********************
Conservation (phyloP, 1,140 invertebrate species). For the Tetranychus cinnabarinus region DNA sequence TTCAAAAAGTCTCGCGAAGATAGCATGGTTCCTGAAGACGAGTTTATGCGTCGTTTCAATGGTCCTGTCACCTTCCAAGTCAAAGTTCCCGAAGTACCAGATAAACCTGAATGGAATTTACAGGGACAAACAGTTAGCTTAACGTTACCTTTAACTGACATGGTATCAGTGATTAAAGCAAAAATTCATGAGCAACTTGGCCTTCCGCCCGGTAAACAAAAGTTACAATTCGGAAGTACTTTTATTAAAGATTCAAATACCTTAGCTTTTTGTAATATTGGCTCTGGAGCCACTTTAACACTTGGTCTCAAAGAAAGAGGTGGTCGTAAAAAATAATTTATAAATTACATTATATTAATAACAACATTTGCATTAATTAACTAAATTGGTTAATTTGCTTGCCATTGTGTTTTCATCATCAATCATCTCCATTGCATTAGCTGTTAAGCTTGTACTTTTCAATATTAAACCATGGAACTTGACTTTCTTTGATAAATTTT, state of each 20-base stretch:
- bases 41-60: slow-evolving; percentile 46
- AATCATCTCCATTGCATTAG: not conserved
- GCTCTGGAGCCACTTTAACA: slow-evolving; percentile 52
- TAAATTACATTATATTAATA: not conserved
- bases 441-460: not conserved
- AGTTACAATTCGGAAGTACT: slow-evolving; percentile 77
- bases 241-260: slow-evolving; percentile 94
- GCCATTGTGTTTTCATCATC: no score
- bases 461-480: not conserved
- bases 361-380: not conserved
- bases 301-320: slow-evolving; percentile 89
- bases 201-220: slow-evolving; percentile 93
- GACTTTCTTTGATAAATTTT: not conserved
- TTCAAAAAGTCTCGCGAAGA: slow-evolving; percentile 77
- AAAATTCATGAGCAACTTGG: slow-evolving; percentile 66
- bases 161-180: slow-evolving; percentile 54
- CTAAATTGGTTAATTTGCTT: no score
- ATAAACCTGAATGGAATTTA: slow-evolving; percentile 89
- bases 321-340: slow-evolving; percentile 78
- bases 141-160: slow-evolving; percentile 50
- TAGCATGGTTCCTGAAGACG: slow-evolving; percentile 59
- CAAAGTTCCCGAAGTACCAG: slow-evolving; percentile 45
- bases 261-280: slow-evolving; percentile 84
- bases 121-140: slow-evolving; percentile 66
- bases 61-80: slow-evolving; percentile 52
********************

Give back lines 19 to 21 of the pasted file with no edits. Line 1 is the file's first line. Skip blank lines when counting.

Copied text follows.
- ATAAACCTGAATGGAATTTA: slow-evolving; percentile 89
- bases 321-340: slow-evolving; percentile 78
- bases 141-160: slow-evolving; percentile 50